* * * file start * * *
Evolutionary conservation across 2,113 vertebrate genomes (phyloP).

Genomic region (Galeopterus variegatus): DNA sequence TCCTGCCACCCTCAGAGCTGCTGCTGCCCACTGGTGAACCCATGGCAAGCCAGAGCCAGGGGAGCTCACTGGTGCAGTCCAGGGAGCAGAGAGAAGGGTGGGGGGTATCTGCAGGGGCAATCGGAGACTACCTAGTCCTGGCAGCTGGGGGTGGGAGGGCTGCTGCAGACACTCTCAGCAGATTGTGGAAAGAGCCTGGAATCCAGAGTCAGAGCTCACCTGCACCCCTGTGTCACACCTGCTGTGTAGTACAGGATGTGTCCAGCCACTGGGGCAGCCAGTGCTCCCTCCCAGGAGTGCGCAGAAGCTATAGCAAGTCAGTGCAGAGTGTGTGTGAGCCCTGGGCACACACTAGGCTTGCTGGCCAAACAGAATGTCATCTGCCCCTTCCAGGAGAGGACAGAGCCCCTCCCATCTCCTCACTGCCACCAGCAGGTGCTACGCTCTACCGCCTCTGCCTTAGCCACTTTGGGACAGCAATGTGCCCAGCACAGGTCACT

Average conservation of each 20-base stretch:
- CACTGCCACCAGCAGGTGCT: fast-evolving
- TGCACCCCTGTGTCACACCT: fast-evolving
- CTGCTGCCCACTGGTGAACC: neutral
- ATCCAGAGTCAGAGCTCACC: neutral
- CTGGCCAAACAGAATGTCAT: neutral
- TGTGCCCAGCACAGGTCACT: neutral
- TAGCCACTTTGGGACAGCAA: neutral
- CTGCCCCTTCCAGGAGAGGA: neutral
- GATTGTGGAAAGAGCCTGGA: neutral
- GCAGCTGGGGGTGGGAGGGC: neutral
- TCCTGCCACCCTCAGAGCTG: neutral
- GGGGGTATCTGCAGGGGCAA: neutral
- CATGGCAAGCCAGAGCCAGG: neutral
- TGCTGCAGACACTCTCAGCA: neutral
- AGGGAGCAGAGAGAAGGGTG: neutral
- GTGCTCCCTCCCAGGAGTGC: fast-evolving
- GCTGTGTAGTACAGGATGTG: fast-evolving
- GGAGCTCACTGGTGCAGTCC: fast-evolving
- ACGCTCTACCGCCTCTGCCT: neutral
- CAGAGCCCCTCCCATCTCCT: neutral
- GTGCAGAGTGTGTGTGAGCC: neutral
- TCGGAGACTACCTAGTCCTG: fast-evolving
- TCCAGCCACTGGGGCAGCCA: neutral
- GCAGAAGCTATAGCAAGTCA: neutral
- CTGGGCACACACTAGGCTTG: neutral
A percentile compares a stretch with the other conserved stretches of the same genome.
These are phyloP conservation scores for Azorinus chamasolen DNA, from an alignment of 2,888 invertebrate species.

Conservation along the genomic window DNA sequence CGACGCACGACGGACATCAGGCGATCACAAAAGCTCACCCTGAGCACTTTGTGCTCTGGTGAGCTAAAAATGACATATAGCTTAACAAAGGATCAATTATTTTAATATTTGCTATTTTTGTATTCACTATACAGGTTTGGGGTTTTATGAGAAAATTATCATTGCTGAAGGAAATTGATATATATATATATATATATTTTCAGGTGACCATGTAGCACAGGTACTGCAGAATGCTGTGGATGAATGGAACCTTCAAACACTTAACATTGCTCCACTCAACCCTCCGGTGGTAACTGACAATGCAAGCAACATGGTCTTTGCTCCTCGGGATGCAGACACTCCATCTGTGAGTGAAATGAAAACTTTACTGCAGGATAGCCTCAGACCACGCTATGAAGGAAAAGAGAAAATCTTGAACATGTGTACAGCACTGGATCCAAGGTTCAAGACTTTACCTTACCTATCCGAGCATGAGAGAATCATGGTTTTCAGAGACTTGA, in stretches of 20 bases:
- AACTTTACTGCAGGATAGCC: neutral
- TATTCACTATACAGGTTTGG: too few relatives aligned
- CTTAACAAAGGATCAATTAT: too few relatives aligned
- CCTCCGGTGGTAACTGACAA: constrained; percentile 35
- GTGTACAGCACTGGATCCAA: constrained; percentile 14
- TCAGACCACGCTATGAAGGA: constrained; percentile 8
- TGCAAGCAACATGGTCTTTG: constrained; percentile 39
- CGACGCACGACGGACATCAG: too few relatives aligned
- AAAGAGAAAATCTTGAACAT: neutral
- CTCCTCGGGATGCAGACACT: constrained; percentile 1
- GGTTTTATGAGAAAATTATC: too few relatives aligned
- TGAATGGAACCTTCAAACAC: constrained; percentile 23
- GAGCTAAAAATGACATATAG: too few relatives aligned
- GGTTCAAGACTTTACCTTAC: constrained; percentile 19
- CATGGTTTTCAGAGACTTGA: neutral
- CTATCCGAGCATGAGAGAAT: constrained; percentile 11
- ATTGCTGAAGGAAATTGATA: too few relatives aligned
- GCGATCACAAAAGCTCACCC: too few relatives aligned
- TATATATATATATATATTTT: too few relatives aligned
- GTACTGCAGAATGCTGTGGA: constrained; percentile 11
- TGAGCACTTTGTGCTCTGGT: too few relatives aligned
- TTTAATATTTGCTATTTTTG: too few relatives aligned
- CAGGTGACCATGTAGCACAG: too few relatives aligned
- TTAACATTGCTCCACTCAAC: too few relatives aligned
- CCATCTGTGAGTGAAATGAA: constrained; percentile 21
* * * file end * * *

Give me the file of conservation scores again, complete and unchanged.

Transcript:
Evolutionary conservation across 2,113 vertebrate genomes (phyloP).

Genomic region (Galeopterus variegatus): DNA sequence TCCTGCCACCCTCAGAGCTGCTGCTGCCCACTGGTGAACCCATGGCAAGCCAGAGCCAGGGGAGCTCACTGGTGCAGTCCAGGGAGCAGAGAGAAGGGTGGGGGGTATCTGCAGGGGCAATCGGAGACTACCTAGTCCTGGCAGCTGGGGGTGGGAGGGCTGCTGCAGACACTCTCAGCAGATTGTGGAAAGAGCCTGGAATCCAGAGTCAGAGCTCACCTGCACCCCTGTGTCACACCTGCTGTGTAGTACAGGATGTGTCCAGCCACTGGGGCAGCCAGTGCTCCCTCCCAGGAGTGCGCAGAAGCTATAGCAAGTCAGTGCAGAGTGTGTGTGAGCCCTGGGCACACACTAGGCTTGCTGGCCAAACAGAATGTCATCTGCCCCTTCCAGGAGAGGACAGAGCCCCTCCCATCTCCTCACTGCCACCAGCAGGTGCTACGCTCTACCGCCTCTGCCTTAGCCACTTTGGGACAGCAATGTGCCCAGCACAGGTCACT

Average conservation of each 20-base stretch:
- CACTGCCACCAGCAGGTGCT: fast-evolving
- TGCACCCCTGTGTCACACCT: fast-evolving
- CTGCTGCCCACTGGTGAACC: neutral
- ATCCAGAGTCAGAGCTCACC: neutral
- CTGGCCAAACAGAATGTCAT: neutral
- TGTGCCCAGCACAGGTCACT: neutral
- TAGCCACTTTGGGACAGCAA: neutral
- CTGCCCCTTCCAGGAGAGGA: neutral
- GATTGTGGAAAGAGCCTGGA: neutral
- GCAGCTGGGGGTGGGAGGGC: neutral
- TCCTGCCACCCTCAGAGCTG: neutral
- GGGGGTATCTGCAGGGGCAA: neutral
- CATGGCAAGCCAGAGCCAGG: neutral
- TGCTGCAGACACTCTCAGCA: neutral
- AGGGAGCAGAGAGAAGGGTG: neutral
- GTGCTCCCTCCCAGGAGTGC: fast-evolving
- GCTGTGTAGTACAGGATGTG: fast-evolving
- GGAGCTCACTGGTGCAGTCC: fast-evolving
- ACGCTCTACCGCCTCTGCCT: neutral
- CAGAGCCCCTCCCATCTCCT: neutral
- GTGCAGAGTGTGTGTGAGCC: neutral
- TCGGAGACTACCTAGTCCTG: fast-evolving
- TCCAGCCACTGGGGCAGCCA: neutral
- GCAGAAGCTATAGCAAGTCA: neutral
- CTGGGCACACACTAGGCTTG: neutral
A percentile compares a stretch with the other conserved stretches of the same genome.
These are phyloP conservation scores for Azorinus chamasolen DNA, from an alignment of 2,888 invertebrate species.

Conservation along the genomic window DNA sequence CGACGCACGACGGACATCAGGCGATCACAAAAGCTCACCCTGAGCACTTTGTGCTCTGGTGAGCTAAAAATGACATATAGCTTAACAAAGGATCAATTATTTTAATATTTGCTATTTTTGTATTCACTATACAGGTTTGGGGTTTTATGAGAAAATTATCATTGCTGAAGGAAATTGATATATATATATATATATATTTTCAGGTGACCATGTAGCACAGGTACTGCAGAATGCTGTGGATGAATGGAACCTTCAAACACTTAACATTGCTCCACTCAACCCTCCGGTGGTAACTGACAATGCAAGCAACATGGTCTTTGCTCCTCGGGATGCAGACACTCCATCTGTGAGTGAAATGAAAACTTTACTGCAGGATAGCCTCAGACCACGCTATGAAGGAAAAGAGAAAATCTTGAACATGTGTACAGCACTGGATCCAAGGTTCAAGACTTTACCTTACCTATCCGAGCATGAGAGAATCATGGTTTTCAGAGACTTGA, in stretches of 20 bases:
- AACTTTACTGCAGGATAGCC: neutral
- TATTCACTATACAGGTTTGG: too few relatives aligned
- CTTAACAAAGGATCAATTAT: too few relatives aligned
- CCTCCGGTGGTAACTGACAA: constrained; percentile 35
- GTGTACAGCACTGGATCCAA: constrained; percentile 14
- TCAGACCACGCTATGAAGGA: constrained; percentile 8
- TGCAAGCAACATGGTCTTTG: constrained; percentile 39
- CGACGCACGACGGACATCAG: too few relatives aligned
- AAAGAGAAAATCTTGAACAT: neutral
- CTCCTCGGGATGCAGACACT: constrained; percentile 1
- GGTTTTATGAGAAAATTATC: too few relatives aligned
- TGAATGGAACCTTCAAACAC: constrained; percentile 23
- GAGCTAAAAATGACATATAG: too few relatives aligned
- GGTTCAAGACTTTACCTTAC: constrained; percentile 19
- CATGGTTTTCAGAGACTTGA: neutral
- CTATCCGAGCATGAGAGAAT: constrained; percentile 11
- ATTGCTGAAGGAAATTGATA: too few relatives aligned
- GCGATCACAAAAGCTCACCC: too few relatives aligned
- TATATATATATATATATTTT: too few relatives aligned
- GTACTGCAGAATGCTGTGGA: constrained; percentile 11
- TGAGCACTTTGTGCTCTGGT: too few relatives aligned
- TTTAATATTTGCTATTTTTG: too few relatives aligned
- CAGGTGACCATGTAGCACAG: too few relatives aligned
- TTAACATTGCTCCACTCAAC: too few relatives aligned
- CCATCTGTGAGTGAAATGAA: constrained; percentile 21